Consumers are facing more risks than ever due to fake products

  • 13% of Irish consumers have been misled into buying a counterfeit product
  • Counterfeit products can pose serious health and safety risks
  • 6.8% of EU imports – worth EUR 121 billion – are counterfeits
  • EUR 4 billion worth of counterfeit pharmaceuticals are traded worldwide

According to the study European Citizens and Intellectual Property (IP) carried out by the European Union Intellectual Property Office, consumers still find it hard to distinguish between genuine and fake goods.

Nearly 1 in 10 Europeans (9%) claimed that they were misled into buying counterfeits, with significant differences among EU Member States. The countries with a higher proportion of misled consumers are Bulgaria (19%), Romania (16%) and Hungary (15%). In contrast, Sweden (2%) and Denmark (3%) have the lowest figures within the EU. Ireland is well above the EU average with 13% claiming to have been tricked into buying fake goods.

In a global context where e-commerce is booming – over 70% of Europeans shopped online in 2020, according to Eurostat – uncertainty regarding counterfeit products remains a concern among EU citizens. According to the study, a third of Europeans (33%) wondered whether a product they had bought was original.

Counterfeits represent 6.8% of EU imports worth EUR 121 billion, according to a joint study by the EUIPO and the OECD, and they impact every sector: from cosmetics and toys, wine and beverages, electronics, to clothing and even pesticides. They can pose serious health and safety risks to consumers, notably due to exposure to hazardous chemicals as well as other dangers.

Concern over counterfeit products has risen during the COVID-19 pandemic. The proliferation of counterfeit medicines, such as antibiotics and painkillers, and other medical products more recently, such as personal protective equipment and face masks, has put the spotlight on this phenomenon as infringers prey on people’s uncertainty about emerging treatment and vaccines.

In addition to the health and safety risks, counterfeits often lead to security breaches and financial losses.

Digital piracy is also a lucrative market for infringers. In the case of IPTV – televised content acquired through an internet connection – losses are significant. Providers of illegal IPTV gain almost EUR 1 billion euro every year in the EU, harming content creators and legitimate businesses.

IP crime is a profitable activity involving organised crime groups and increased evidence shows links between counterfeiting and piracy as well as other crimes such as drug and human trafficking, cybercrime or fraud.

The Executive Director of the EUIPO, Christian Archambeau, said:

Intellectual property is one of Europe’s most valuable assets, and a key element in our social and economic recovery, especially for small businesses. The COVID-19 pandemic has put the problem of IP crime under a magnifying lens with the rise of counterfeit medicines and medical products that further threaten the health and safety of citizens. This is a long-standing issue, often interlinked with other types of illegal activities, which requires urgent robust, coordinated action and has recently been reinstated as one of the top ten EU priorities in the fight against organised crime.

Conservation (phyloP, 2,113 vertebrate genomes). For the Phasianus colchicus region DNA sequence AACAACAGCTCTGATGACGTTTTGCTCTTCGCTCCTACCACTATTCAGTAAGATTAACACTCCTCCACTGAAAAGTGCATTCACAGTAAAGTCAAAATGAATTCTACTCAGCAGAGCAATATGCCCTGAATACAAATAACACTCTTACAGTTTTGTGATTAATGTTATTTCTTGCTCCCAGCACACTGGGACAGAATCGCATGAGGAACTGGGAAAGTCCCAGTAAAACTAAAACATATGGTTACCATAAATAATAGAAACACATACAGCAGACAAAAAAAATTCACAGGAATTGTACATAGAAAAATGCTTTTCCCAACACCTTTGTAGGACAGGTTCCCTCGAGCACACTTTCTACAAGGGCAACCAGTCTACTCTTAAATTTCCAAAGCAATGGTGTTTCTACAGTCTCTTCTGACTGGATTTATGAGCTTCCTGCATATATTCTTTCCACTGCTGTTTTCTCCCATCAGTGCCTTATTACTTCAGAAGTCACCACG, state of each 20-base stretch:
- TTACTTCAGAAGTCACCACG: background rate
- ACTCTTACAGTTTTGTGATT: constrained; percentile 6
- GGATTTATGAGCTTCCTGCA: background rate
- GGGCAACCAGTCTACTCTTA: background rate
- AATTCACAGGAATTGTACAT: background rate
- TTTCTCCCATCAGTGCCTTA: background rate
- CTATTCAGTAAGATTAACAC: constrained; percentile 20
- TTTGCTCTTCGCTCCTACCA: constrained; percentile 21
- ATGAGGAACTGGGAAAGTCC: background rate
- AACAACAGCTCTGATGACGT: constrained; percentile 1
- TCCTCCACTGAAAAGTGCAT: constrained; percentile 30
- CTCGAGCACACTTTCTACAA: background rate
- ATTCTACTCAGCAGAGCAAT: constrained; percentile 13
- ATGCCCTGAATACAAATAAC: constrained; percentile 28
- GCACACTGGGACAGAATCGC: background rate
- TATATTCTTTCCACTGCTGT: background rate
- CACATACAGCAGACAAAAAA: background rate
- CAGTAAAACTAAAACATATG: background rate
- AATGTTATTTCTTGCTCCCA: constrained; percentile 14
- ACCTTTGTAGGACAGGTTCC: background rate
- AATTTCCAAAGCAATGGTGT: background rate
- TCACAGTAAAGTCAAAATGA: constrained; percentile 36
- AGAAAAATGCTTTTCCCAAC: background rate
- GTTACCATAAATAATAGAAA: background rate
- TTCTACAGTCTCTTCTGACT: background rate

SMEs and IPR Infringement

Counterfeiting not only affects consumers but also entails significant damage to the EU economy and, in particular, to small and medium-sized enterprises (SMEs). According to the IP SME scoreboard published by the EUIPO, 1 out of 4 SMEs in Europe claims to have suffered from IP infringement, 18% in Ireland alone.

Companies owning IP rights such as trade marks or patents reported loss of turnover (33%), damage to their reputation (27%) and loss of competitive edge (15%) due to infringement of their rights.

Today less than 9% of all SMEs in the EU own registered IP rights. But for those that do IP makes a big difference: SMEs that own IPRs, such as patents, designs or trade marks, have a 68% higher revenue per employee than those that do not and their employees earn higher wages.

To raise awareness on the value of IP and help SMEs leverage their competitiveness in the marketplace, the EUIPO has launched the Ideas Powered for Business programme, including a EUR 20 million SME Fund, in cooperation with the European Commission and Member States’ Intellectual Property Offices. This initiative subsidises both IP assessment services and 50% of trade mark and design applications fees at national, regional or EU level, and it is helping thousands of SMEs develop their IP strategies in these challenging times.


The EUIPO is a decentralised agency of the EU, based in Alicante, Spain. It manages the registration of the European Union trade mark (EUTM) and the registered Community design (RCD), both of which provide intellectual property protection in all EU Member States. The EUIPO also carries out cooperation activities with the national and regional intellectual property offices of the EU.

The European Observatory on Infringements of Intellectual Property Rights was established in 2009 to support the protection and enforcement of intellectual property rights and to help combat the growing threat of intellectual property infringement in Europe. It was transferred to the EUIPO on 5 June 2012 by Regulation (EU) No 386/2012 of the European Parliament and of the Council.